The SharePoint Framework, Microsoft latest extensibility framework for SharePoint, celebrated its 1st anniversary this month.  In its first year, the SharePoint Framework (SPFx) has delivered an astonishing number of features and enhancements that demonstrate Microsoft’s commitment to this development platform.  SPFx is undoubtedly here to stay and should now be evaluated first as the preferred customisation option particularly for SharePoint Online but increasingly for SharePoint on-premises.   Ultimately, as a standards-based development framework (meaning that the underlying technologies are recognised across the industry) SPFx is designed to make it easy and safe to extend the SharePoint experience whilst still preserving the hygiene of the SharePoint platform.

GDPR features added to Compliance Manager

Compliance Manager is a solution provided by Microsoft designed to help organisations manage and track their compliance with the regulatory and standards obligations that apply to their organisation.  When using Microsoft Cloud services, part of the responsibility for compliance lies with Microsoft and part lies with the organisation.  Compliance Manager helps organisations understand this shared responsibility and track their own progression towards compliance and subsequent monitoring.  In February, Compliance Manager introduced some key features to help organisations track their compliance with the upcoming General Data Protection Regulation (GDPR).  Look out for a more detailed overview of the changes in a future blog post.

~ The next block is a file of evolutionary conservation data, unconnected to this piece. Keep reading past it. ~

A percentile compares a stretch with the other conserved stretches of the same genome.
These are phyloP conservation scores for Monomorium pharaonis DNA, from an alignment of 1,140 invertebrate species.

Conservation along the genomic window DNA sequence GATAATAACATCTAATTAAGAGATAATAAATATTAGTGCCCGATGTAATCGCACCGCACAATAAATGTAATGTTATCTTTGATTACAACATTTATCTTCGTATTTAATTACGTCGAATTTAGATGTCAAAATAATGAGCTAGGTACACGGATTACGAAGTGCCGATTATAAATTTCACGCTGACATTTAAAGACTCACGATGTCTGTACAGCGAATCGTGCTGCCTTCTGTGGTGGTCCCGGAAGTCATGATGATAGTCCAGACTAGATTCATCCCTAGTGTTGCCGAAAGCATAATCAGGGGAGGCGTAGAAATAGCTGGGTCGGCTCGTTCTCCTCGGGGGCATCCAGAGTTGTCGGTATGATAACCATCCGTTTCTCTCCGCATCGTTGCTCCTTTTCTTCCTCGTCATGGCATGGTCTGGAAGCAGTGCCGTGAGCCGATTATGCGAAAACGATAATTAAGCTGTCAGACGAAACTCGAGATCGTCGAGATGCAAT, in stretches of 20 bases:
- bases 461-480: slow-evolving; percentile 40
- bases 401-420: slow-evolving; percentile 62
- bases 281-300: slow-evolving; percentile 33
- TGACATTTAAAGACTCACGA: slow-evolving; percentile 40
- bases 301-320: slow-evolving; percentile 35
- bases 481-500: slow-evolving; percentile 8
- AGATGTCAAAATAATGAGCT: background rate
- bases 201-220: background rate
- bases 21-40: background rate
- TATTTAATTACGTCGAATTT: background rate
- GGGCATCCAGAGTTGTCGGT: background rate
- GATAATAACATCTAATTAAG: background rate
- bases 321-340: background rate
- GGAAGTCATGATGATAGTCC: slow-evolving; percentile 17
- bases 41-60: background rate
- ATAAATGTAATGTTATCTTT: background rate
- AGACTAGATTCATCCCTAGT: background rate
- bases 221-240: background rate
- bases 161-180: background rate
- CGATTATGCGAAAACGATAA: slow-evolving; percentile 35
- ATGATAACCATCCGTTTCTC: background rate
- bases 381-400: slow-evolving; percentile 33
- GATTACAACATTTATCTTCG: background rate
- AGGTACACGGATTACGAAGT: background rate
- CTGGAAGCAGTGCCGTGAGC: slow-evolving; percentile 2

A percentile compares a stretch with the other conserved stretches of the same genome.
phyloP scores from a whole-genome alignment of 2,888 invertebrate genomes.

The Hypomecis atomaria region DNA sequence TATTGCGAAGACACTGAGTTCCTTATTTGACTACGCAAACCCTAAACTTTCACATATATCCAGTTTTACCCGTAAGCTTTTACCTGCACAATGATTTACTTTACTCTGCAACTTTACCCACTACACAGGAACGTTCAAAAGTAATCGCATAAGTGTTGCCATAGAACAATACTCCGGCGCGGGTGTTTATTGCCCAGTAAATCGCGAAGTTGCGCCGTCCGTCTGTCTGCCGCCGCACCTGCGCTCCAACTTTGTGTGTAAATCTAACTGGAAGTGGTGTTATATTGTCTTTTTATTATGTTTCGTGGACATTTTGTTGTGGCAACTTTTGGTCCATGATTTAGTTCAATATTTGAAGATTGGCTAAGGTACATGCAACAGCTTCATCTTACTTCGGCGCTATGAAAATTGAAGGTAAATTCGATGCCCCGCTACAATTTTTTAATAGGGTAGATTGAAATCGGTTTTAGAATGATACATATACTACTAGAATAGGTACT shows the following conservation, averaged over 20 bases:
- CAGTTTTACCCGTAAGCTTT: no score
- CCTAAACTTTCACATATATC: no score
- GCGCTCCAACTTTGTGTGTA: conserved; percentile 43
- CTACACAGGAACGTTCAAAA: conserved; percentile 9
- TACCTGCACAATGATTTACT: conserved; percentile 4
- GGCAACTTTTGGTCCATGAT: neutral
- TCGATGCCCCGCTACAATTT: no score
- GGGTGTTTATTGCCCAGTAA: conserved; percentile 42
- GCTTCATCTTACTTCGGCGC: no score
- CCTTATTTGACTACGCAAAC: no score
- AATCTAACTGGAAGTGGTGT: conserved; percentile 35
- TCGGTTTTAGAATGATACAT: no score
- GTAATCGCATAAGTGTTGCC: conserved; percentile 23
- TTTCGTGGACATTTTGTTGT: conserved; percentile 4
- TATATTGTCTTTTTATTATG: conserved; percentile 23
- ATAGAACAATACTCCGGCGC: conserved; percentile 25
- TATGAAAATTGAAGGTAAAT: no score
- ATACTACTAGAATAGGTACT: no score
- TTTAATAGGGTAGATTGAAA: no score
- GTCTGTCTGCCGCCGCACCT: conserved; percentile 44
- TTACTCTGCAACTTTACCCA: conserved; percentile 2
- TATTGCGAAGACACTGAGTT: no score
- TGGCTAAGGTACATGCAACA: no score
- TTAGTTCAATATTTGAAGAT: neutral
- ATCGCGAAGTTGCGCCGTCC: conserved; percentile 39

Significant features added to Microsoft Teams

Not content with a major update to the Teams client last month, Microsoft has added some major new features to Microsoft Teams this month, including one of the most requested features on the Microsoft Teams customer feedback site.  The following new functionality has been introduced: